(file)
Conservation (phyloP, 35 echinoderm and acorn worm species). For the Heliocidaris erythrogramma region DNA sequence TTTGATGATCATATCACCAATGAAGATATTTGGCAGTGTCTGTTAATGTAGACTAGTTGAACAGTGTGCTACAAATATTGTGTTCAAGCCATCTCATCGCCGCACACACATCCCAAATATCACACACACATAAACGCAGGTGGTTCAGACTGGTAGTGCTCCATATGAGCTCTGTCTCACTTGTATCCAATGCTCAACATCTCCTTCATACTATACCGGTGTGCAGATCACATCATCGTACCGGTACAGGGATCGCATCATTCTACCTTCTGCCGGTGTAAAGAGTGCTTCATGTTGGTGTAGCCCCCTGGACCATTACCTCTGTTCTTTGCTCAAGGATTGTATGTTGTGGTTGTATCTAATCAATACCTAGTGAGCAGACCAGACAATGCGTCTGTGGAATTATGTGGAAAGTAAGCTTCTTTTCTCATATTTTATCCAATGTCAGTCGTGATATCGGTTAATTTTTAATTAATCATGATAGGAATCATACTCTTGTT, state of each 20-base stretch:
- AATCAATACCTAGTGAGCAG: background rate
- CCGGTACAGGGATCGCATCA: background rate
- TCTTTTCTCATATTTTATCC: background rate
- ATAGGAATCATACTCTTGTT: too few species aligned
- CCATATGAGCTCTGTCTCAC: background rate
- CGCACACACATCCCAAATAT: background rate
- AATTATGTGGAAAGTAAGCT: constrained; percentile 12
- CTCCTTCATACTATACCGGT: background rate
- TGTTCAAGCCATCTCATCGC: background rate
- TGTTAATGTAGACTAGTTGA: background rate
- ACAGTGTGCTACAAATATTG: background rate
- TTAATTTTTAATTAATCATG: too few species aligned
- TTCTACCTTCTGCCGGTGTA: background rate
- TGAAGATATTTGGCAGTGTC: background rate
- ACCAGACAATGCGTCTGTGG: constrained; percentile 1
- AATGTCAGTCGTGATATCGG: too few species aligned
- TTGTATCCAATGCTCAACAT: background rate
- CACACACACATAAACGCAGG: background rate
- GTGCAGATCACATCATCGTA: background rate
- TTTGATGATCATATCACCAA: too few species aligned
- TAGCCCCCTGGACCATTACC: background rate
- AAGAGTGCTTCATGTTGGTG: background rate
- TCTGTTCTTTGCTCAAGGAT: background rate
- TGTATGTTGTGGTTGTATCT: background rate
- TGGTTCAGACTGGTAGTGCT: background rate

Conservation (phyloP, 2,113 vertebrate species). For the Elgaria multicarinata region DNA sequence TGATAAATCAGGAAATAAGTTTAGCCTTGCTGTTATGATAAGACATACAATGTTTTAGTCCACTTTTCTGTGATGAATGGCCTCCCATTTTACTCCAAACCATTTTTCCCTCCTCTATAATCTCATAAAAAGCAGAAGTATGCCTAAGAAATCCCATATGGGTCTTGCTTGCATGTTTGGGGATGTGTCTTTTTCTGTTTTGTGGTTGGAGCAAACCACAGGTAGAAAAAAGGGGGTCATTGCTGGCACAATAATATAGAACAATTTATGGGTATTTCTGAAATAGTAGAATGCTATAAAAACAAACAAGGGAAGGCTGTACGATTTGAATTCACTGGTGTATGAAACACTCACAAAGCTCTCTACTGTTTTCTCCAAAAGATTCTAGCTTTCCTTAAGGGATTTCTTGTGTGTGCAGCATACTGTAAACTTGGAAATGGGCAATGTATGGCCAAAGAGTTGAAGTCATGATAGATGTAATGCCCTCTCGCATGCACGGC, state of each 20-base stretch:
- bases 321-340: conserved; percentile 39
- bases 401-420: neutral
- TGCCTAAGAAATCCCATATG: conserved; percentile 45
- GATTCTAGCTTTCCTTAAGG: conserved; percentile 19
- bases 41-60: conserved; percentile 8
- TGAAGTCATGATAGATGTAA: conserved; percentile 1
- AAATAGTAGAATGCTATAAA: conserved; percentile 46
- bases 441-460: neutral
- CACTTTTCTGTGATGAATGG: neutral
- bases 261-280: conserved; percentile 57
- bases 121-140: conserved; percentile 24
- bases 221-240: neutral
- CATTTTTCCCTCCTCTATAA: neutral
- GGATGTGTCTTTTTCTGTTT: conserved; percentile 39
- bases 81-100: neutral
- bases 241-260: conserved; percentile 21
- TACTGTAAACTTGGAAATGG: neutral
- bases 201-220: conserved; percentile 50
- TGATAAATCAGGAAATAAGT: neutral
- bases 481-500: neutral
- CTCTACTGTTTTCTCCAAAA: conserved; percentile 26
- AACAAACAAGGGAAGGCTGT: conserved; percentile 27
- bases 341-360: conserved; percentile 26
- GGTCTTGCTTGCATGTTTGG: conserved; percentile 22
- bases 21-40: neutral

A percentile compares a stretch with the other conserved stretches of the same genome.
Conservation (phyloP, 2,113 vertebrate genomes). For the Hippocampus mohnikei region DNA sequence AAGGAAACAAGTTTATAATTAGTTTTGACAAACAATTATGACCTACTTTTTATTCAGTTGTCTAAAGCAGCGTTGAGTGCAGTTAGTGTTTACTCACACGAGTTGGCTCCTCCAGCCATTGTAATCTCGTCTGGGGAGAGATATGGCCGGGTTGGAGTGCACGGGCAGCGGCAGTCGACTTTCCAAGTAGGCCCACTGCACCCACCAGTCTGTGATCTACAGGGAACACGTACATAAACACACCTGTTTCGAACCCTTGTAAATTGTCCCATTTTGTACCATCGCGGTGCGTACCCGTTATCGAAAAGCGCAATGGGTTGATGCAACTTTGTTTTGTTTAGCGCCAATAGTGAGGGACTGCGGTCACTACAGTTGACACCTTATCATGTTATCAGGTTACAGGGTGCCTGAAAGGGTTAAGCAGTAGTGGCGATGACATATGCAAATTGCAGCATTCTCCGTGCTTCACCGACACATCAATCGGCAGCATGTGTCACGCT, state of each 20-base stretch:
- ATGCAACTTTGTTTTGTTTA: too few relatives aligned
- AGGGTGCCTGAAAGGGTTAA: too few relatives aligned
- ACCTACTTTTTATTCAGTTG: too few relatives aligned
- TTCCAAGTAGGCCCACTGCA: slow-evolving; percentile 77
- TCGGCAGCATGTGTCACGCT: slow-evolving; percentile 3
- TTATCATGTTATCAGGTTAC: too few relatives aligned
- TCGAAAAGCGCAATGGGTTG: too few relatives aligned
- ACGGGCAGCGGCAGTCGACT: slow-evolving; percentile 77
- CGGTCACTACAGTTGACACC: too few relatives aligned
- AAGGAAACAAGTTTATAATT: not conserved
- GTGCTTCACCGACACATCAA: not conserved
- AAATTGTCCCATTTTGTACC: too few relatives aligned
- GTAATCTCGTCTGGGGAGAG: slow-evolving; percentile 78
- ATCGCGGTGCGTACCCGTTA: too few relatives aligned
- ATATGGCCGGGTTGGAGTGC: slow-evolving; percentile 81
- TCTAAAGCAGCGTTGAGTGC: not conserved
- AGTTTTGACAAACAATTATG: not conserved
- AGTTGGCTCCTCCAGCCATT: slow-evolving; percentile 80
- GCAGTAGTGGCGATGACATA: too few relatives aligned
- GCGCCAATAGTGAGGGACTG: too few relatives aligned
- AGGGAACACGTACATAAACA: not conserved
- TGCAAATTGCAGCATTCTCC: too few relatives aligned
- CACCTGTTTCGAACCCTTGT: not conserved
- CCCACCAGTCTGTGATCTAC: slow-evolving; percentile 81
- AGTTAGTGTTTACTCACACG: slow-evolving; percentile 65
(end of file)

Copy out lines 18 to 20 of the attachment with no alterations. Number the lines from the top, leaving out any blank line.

- TTGTATCCAATGCTCAACAT: background rate
- CACACACACATAAACGCAGG: background rate
- GTGCAGATCACATCATCGTA: background rate